Categories: Open Web Fellows

Host the Heroes of Tomorrow

Last year Ford Foundation and Mozilla came together to launch the Open Web Fellows Program, an international leadership initiative that brings together the best emerging technology talent and civil society organizations to advance and protect the open Web. This came at a critical point for the evolution and health of the Web, which Mark Surman, Executive Director of Mozilla Foundation, and Darren Walker, President of Ford Foundation wrote about here:

            “The Internet remains a contested space. Far too often, we see its core ethos – a                            medium where anyone can make anything and share it with anyone – undermined by                  forces that wish to make it less free and open. In a world in which the future health of                  the Internet is vital to democratic discourse and a free flow of ideas, we need a band of              dedicated individuals standing ready to protect it.”

As part of the NetGain initiative, the program provides an ecosystem for the next generation of open Web advocates to make an early impact while growing into the capable leaders we need as threats to digital freedom proliferate.

Looking towards 2016, we’ve opened the call for applications for host organizations (closing Sept. 12, 2015 Extended to Oct. 9, 2015).

Year Two will include 8-9 host organizations and Open Web Fellows who will work together to keep the Internet a global public resource by focusing on salient issues like privacy, access, and online rights.

Specifically, the goals of the Open Web Fellows program are:

  • Produce better technical understanding among civil society and government policy-making bodies
  • Increase public awareness and understanding of Internet policy issues
  • Provide talented individuals with the opportunities to create a healthier, more trustworthy Web
  • Provide civil society organizations with the capacity and capabilities to expand their work into new horizons
  • Contribute to building a community of public interest technologists

Host organizations are involved in the recruitment and selection process of the candidates. Other responsibilities include:

  • Collaboration: Host organizations will work with Mozilla to provide a learning environment through mentorship, networking, and conferences.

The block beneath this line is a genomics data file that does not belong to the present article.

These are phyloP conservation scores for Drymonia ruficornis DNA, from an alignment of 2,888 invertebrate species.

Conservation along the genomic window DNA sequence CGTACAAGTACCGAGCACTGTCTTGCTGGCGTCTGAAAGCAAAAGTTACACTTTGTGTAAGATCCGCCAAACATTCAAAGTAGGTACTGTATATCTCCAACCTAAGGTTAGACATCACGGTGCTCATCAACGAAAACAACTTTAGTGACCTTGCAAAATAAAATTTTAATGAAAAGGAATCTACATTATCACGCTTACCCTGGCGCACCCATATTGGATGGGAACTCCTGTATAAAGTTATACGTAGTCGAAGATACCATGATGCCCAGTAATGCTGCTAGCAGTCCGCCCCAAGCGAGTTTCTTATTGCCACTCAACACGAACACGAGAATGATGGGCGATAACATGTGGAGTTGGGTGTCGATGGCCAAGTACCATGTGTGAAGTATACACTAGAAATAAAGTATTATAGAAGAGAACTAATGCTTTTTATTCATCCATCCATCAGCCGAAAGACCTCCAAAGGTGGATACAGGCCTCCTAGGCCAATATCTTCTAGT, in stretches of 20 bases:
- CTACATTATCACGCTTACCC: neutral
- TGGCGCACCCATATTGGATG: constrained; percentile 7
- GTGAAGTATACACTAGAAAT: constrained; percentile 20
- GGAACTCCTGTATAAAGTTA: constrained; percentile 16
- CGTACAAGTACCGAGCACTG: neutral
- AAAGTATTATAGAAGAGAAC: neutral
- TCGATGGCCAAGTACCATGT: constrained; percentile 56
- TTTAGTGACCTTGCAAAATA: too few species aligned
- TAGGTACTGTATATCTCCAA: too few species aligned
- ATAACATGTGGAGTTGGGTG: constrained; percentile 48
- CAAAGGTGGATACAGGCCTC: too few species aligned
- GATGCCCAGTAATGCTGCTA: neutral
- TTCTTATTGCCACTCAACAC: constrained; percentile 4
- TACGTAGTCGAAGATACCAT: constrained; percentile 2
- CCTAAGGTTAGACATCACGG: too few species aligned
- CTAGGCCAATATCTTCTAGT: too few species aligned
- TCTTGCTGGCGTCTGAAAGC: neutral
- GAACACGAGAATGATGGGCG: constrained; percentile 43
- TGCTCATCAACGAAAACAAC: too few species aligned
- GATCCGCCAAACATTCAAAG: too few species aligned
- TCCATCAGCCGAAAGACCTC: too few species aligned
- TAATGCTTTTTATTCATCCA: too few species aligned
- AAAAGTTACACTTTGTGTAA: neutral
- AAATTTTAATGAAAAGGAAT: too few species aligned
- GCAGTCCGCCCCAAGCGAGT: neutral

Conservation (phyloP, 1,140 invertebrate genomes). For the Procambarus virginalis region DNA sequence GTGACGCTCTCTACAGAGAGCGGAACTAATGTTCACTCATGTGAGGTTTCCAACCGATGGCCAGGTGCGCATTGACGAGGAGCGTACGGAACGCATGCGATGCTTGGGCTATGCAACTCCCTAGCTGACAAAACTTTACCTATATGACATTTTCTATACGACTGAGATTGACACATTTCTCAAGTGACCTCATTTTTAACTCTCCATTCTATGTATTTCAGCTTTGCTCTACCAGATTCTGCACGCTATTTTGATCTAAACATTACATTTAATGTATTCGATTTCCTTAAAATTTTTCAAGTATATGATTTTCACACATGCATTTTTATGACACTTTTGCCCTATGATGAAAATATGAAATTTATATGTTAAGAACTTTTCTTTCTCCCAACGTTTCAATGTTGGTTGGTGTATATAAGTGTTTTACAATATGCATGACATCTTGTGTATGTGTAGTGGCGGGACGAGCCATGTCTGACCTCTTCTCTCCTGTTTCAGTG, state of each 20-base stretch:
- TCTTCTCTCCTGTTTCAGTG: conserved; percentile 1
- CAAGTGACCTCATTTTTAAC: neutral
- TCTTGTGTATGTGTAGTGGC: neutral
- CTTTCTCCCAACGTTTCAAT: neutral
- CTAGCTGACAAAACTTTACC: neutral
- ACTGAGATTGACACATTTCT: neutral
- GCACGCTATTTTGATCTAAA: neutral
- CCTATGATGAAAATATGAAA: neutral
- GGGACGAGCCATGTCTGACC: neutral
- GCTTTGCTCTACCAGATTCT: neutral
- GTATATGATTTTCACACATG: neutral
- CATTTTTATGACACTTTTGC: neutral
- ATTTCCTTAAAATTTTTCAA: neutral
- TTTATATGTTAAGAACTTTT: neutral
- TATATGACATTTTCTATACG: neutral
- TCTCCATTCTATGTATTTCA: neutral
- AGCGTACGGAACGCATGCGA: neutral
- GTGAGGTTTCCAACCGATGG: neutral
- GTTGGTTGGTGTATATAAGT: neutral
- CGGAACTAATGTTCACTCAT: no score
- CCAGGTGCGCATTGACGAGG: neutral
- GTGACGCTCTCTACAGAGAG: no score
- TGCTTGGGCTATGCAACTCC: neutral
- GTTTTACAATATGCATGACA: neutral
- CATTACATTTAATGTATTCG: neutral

• Fellowship Projects: Host organizations and their selected fellows will identify projects that build on the skills of the fellows. Host organizations and fellows will ensure that these projects do not entail any lobbying activities.

In turn, Mozilla will provide:

  • Thought Leadership: Mozilla will provide support and training throughout the fellowship, as the new leaders learn more about Internet policy and advocacy.
  • Program Management: Mozilla will manage the host organization and fellow selection processes, coordinate Mozilla-organized events for fellows, and disburse grant funding.
  • Mentorship: Mozilla staff will collaborate with fellows to transfer vital skills in open source, project management and professional development.

Each year, fellows spend 10 months embedded at leading advocacy organizations to lend their expertise to the field. They receive a stipend of $60,000, plus a number of supplemental benefits to help with relocation, housing, childcare, and equipment acquisition. We will also cover the cost of certain Mozilla-organized trips, but ask the host organizations to cover trips they deem required. Mozilla strives to make this a global program, and as such provides visa assistance where necessary.

To better understand the type of organizations with which the Open Web Fellows Program is looking to partner, please see our “Spotlight” series on our 2015 host organizations:

American Civil Liberties Union, Massachusetts
Amnesty International
Free Press
New America’s Open Technology Institute
Public Knowledge
[Note: Association for Progressive Communications is also a 2015 host organization, but were recruited at a later date.]

Apply now to become a 2016 Ford-Mozilla Open Web Fellows host organization.


Q: How should host organizations be”advancing the open Web”?
A: “Open Web” needn’t be specifically about net neutrality and access; open practices, research, privacy, surveillance, and promoting the web as a public resource all fit within the focus of the program.

Q: How technical are the fellows?
A: It depends on the needs of the host organization. Generally, they are quite technical (full-stack engineers), and some have specialities. To get a sense of they types of people this program attracts, meet our 2015 cohort of Open Web Fellows.

Q: How involved are host organizations in the selection process?
A: First pass is done by a core Mozilla team. The host organizations will then be given a list of about 100 candidates (depending on how many apply) from which they first choose who Mozilla should interview, and later who they want to interview. The final decision is made in negotiation with Mozilla and the host organization. Read more about the 2015 Fellows selection process.

Q: What if we don’t have a physical office space?
A: Fellows are generally encouraged to work in the office space of the host organization to better understand the culture of civil society organizations and the public sector. If an organization doesn’t have a physical space, arrangements for remote working can be made. However, this requires more oversight and involvement from the host organization.

Q: What sorts of projects do fellows work on?
A: Host organizations and fellows “ship” a tangible outcome over the course of the project. Initial projects range from content productions, campaign sites, mobile apps, mashups of open data sets, and tooling for activist organizations.

Apply now to become a 2016 Ford-Mozilla Open Web Fellows host organization.